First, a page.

"Detective Fiction: Crime and Compromise" by Dick Allen and David Chacko from 1974, is an anthology apparently intended for a college class on detective and mystery fiction—or as it states in the Preface, "a form of popualr fiction that is forever concerned with the basic questions of 'right' and 'wrong' in human behavior."
Allen and Chacko included short stories, selected passages from novels, two poems, and a final section of essays by writers in the genre, organized into four sections: Manifestations, The Detective, The Genre Extended and Theories. Each selection is followed by analytical questions, and there also an appendix with topics for writing and research, a bibliography and some suggestions for further reading. Something I also appreciated from the Preface: "The genre as a whole has too long been ignored in the classroom."
The first section is designed to give an overall perspective on some metaphysical questions regarding the genre, and Allen and Chacko chose an unusual opening, Robert Frost's poem "Design," which poses an initial question about the presence of evil and horror in the world. Just to show that the definition of crime fiction can cast a wide net, the section also includes Ernest Hemingway, Graham Greene, Robert Louis Stevenson, Robert Browning and Agatha Christie.
The section on the Detective is a good overall overview of the topic, while The Genre Extended casts the net even wider to demonstrate how the element of "detection" operates in all forms of literature like "The Tree of Knowledge" by Henry James. And, as the editors point out, Ross Macdonald and Dashiell Hammett demonstrate how the gap between pure detection stories and "literary" fiction narrowed. The final section, Theories, begins with Dorothy L. Sayers' examination of the genre's history and winds its way to Fred P. Graham's essay, "A Contemporary History of American Crime." It also includes the Raymond Chandler essay "The Simple Art of Murder."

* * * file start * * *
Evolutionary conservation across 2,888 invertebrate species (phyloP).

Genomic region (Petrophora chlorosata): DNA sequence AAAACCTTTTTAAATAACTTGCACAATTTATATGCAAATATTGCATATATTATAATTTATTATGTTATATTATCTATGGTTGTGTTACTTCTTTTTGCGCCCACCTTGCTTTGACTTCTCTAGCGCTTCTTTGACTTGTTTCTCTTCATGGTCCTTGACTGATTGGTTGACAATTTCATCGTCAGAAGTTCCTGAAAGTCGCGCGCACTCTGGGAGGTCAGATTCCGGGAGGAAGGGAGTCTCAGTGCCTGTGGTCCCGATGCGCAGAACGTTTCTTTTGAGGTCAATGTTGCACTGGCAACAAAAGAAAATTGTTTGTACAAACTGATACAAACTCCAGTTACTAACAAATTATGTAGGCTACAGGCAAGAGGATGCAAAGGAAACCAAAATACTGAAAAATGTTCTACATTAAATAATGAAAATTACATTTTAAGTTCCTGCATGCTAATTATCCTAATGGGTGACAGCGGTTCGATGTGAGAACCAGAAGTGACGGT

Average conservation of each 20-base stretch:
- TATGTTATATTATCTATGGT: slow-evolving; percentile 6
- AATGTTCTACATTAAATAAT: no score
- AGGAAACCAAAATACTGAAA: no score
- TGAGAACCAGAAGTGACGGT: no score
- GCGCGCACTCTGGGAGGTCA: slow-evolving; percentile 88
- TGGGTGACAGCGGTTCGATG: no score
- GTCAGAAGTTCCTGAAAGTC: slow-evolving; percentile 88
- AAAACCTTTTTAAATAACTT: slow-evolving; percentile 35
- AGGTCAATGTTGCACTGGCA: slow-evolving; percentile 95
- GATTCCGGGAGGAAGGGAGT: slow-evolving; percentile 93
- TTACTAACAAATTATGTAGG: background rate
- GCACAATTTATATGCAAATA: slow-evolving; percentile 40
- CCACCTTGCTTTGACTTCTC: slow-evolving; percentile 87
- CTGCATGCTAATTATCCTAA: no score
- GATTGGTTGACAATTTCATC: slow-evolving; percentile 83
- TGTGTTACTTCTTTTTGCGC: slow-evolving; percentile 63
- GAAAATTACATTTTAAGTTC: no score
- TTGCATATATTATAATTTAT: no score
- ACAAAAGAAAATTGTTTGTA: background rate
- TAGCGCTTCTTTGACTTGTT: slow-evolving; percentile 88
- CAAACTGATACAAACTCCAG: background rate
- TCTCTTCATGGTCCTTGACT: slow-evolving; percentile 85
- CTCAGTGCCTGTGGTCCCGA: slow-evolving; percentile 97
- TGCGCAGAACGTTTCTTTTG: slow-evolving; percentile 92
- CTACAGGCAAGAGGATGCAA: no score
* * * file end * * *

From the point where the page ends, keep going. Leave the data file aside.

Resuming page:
Although I wasn't able to find much on how well the book was received by student readers, this near 40-year-old book is among the first to give crime fiction the respect it is rightfully due. An interesting side note: one of the editors, Dick Allen, is primarily a poet who became Connecticut State Poet Laureate in 2010, and I find it interesting he chose this topic as one of only a few nonfiction books he has published. But then, the very best crime fiction has poetry at its heart, one reason perhaps that "Esquire "called George Pelecanos "the poet laureate of D.C. crime."